NGS Super is deciding whether it should invest less money in high-return seeking assets in 2012. SAM RILEY reports.
It’s not every day that the head of a superannuation fund investment committee ponders how the 300 million people in China that hold drivers licenses will use motor vehicles.
But this is one of the questions asked by Stephen Mathwin, NGS Super investment committee chair and trustee director, as the $4 billion fund aims to increase its exposure to Asia’s emerging markets.
“We have a tilt towards emerging markets, and concentrate on the Asian emerging markets rather than European emerging markets, which has been a major positive,” Mathwin says.
He expects 2012 to be a difficult year but says the fund remains committed to emerging markets – particularly China. NGS Super accesses the China through two A-class share funds and a $20 million investment with private equity firm Qi Ming, which focuses on companies in the health, technology, and retail e-commerce sectors.
In 2011, Mathwin was “kicking the tyres” in China and looking at Qi Ming investments, such as a car hire company that ran 35 cars three-and-a-half years ago and now manages 5000 cars from 85 outlets in 35 cities.
NGS Super’s other private equity investments in emerging markets are made through the Siguler Guff BRIC Opportunities Fund II, a fund-of-funds that in 2007 had $893 million in committed capital from investors. It invests in the so-called “BRIC” countries: Brazil, Russia, India and China.
NGS Super aims to increase its exposure to India. Tim Hughes, investment counsel to the fund, and Ben Squires, its manager of investments and finance, recently returned from a fact-finding trip to India. Anthony Rodwell-Ball, CEO of NGS Super, says the fund is looking at a wide range of potential investments in India and is likely to commit funds in the next six to 12 months.
“India appears to be largely uncorrelated with the West and the rest of the East. It is fairly self-contained,” Rodwell-Ball says. “As a result of that, if you find a good investment you have a very good diversifier.”
The fund will re-examine its medium-term asset allocation in February, which, despite ongoing uncertainty on equity markets, favours growth assets. Rodwell-Ball says that India could potentially diversify these growth investments.
The fund’s diversified fund had lost 3.96 per cent in the financial year to November 30, 2011. In the past five- and 10-year time periods, the diversified fund achieved a 2.07 per cent and a 5.46 per cent return each year.
The fund’s medium-term asset allocation for its diversified fund invests 75.5 per cent in growth assets and 24.5 per cent in defensive assets. The long-term strategic asset allocation is a more conventional, investing 70 per cent in growth assets and 30 per cent in defensive.
The medium-term asset allocation for growth assets in NGS Super’s diversified fund is the following:
|ASSET CLASS||PORTFOLIO WEIGHTING|
|Australian equities||37.5 per cent|
|International equities||22 per cent|
|Private equity||3 per cent|
|Alternative investments||2 per cent|
|Listed property||1 per cent|
|Growth property||1 per cent|
|Infrastructure||9 per cent|
Mathwin says the upcoming review will focus on whether the fund should scale back its exposure to growth assets in the medium term.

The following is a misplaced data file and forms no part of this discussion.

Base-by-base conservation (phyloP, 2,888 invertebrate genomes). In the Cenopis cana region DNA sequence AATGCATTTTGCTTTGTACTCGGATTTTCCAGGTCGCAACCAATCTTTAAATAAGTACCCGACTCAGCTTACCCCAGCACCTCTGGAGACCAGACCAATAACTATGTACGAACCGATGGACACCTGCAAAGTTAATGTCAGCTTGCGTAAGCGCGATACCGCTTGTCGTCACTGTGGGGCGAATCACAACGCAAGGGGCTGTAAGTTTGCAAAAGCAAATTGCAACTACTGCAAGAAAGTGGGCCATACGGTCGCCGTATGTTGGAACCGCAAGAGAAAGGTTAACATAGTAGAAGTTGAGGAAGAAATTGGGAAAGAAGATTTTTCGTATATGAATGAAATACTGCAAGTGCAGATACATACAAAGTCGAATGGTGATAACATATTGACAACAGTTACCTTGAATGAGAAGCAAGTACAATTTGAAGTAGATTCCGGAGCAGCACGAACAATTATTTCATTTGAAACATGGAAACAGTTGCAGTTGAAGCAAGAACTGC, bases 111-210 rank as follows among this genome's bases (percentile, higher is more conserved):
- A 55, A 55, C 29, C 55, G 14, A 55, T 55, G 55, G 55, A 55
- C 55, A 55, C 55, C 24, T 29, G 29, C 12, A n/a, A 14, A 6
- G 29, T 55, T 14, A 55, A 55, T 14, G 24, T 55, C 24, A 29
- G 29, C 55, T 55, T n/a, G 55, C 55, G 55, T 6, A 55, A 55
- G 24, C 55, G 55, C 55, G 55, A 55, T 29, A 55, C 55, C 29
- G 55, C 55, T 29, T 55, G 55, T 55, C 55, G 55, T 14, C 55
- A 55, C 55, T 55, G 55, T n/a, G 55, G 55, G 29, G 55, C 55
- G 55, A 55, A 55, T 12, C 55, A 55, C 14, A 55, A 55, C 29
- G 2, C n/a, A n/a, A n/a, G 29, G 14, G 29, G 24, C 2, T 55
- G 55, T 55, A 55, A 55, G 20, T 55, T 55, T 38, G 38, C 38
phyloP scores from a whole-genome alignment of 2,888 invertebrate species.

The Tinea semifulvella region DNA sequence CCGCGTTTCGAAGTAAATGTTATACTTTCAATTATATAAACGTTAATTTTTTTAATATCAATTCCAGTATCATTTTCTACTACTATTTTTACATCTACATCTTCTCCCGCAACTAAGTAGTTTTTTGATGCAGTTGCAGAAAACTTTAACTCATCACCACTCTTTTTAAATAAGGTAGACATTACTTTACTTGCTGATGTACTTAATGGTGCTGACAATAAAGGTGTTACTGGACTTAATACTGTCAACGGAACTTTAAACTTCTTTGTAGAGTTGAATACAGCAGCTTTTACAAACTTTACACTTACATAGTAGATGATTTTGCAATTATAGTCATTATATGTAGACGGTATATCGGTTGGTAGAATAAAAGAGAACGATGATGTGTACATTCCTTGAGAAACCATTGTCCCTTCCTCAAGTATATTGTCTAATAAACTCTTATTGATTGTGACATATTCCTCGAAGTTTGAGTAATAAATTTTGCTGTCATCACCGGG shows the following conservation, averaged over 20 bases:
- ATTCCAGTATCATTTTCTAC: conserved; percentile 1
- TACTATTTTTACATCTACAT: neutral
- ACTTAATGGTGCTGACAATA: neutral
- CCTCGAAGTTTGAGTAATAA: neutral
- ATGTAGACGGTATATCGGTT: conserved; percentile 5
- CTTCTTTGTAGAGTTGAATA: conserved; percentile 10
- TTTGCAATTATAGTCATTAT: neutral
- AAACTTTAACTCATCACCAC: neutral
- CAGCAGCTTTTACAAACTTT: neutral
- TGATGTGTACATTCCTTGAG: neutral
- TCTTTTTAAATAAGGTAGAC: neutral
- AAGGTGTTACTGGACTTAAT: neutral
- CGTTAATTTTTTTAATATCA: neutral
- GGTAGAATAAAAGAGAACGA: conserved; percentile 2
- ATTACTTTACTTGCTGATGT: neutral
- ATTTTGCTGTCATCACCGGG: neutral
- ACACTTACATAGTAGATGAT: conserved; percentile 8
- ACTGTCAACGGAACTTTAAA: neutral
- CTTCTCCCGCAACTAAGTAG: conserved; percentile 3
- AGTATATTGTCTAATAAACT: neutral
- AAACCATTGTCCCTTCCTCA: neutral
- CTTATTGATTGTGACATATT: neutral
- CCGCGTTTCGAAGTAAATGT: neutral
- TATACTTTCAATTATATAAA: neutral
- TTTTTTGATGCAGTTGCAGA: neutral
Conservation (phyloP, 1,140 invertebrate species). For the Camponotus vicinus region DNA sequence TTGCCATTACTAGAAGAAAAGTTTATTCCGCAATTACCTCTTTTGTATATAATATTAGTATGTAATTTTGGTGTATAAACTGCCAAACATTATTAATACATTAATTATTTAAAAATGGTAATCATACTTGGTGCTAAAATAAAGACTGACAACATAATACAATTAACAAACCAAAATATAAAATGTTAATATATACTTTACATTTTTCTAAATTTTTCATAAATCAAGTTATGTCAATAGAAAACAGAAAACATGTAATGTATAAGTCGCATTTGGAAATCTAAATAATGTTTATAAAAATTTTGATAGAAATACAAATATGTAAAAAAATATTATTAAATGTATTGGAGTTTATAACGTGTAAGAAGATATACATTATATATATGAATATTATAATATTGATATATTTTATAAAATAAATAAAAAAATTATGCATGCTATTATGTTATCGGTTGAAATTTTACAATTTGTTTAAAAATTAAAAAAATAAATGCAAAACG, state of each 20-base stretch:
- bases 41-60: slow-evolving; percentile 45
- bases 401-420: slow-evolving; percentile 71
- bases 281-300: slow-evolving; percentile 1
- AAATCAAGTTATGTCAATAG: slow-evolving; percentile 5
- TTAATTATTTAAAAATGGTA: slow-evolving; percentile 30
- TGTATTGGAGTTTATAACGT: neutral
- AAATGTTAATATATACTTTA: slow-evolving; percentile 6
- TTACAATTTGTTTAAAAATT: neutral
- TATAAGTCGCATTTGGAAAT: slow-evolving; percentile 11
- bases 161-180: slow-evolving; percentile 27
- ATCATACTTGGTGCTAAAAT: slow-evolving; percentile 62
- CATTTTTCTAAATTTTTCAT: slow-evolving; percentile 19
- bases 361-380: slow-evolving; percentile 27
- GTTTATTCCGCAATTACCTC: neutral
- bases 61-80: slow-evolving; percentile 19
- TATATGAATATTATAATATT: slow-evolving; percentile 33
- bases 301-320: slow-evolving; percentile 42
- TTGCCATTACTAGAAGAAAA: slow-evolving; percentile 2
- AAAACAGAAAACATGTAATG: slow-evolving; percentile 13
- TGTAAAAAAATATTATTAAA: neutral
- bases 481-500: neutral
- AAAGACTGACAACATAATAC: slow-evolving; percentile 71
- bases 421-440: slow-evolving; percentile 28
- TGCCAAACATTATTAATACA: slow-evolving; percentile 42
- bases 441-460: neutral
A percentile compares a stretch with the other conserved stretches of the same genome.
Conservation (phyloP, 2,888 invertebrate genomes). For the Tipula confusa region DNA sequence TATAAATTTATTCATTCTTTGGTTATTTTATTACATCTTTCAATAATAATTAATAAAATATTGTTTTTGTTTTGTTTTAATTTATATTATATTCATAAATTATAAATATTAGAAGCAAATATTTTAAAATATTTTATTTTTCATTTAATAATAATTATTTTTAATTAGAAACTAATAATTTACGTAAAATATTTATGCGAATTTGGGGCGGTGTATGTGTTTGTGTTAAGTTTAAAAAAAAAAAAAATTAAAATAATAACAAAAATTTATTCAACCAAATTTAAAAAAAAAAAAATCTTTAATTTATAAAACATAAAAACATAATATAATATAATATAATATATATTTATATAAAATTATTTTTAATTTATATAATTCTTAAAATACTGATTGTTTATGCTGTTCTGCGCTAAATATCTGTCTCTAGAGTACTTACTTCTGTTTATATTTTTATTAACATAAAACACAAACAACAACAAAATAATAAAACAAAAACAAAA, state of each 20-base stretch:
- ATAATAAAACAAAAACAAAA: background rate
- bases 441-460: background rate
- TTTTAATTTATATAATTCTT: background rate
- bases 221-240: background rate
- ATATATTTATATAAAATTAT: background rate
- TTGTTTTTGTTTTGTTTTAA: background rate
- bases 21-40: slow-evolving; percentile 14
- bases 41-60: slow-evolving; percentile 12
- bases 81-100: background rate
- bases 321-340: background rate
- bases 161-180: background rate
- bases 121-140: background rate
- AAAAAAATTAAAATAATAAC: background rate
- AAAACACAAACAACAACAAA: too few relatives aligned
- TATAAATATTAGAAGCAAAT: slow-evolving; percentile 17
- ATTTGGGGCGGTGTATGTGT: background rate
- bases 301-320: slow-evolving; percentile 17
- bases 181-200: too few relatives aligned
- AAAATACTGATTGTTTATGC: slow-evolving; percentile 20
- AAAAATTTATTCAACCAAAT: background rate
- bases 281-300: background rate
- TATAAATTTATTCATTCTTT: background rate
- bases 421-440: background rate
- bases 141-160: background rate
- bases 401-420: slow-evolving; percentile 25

“We really have to look at whether we have our growth-defensive split right because we are different from most of our peers,” Mathwin says. “With much of the economic news becoming gloomier and gloomier, we will look at whether we need to take a bit more risk off the table.”
In the medium-term, the fund will continue to invest heavily in equities, with Rodwell-Ball saying that much of the negative expectations about the year ahead have already been factored into stock valuations.
Last year, NGS Super conducted a “mini-review” of its equity managers and made a number of changes. This resulted in the fund terminating Integrity Investment Management and placing the proceeds with Cooper Investors, another fundamental value manager. NGS also replaced Solaris Investment Management with Schroder Investment Management.
“We spent a lot of time, a couple of years ago, revamping our Australian equities portfolio and we concentrated on boutiques. With our large-cap managers, we went to managers that could assure us with ongoing capacity,” Mathwin says.
The fund chose a number of boutique equity managers with contrasting styles in its Australian equities portfolio. These styles cover value, growth, small-cap, micro-caps, natural resources, contrarian and style-neutral approaches. Managers’ adherence to their chosen investment style is continually monitored and reported to the committee on a quarterly basis, says Mathwin.
In the past 10 years NGS Super’s Australian equities portfolio has returned 9.52 per cent each year, compared to the 7.9 per cent return of its benchmark, the ASX 300.
The fund chooses boutique equity managers and has shied away from complex and potentially opaque investments. For this reason, NGS Super does not invest in hedge funds.
NGS Super has successfully merged with other funds, including Cue Super in 2011. Its merger with the Uniting Church Superannuation Plan is scheduled to be completed later this month. Mathwin says the fund aims to grow to a size of between $5 and $10 billion in coming years.
While the opportunities created by larger fund size remain attractive, such as acquiring substantial stakes in unlisted assets, Mathwin says NGS Super’s investment approach focuses on preserving liquidity. More than 70 per cent of its portfolio is invested in liquid assets, and the monitoring of liquidity is a key part of the investment committee’s deliberations.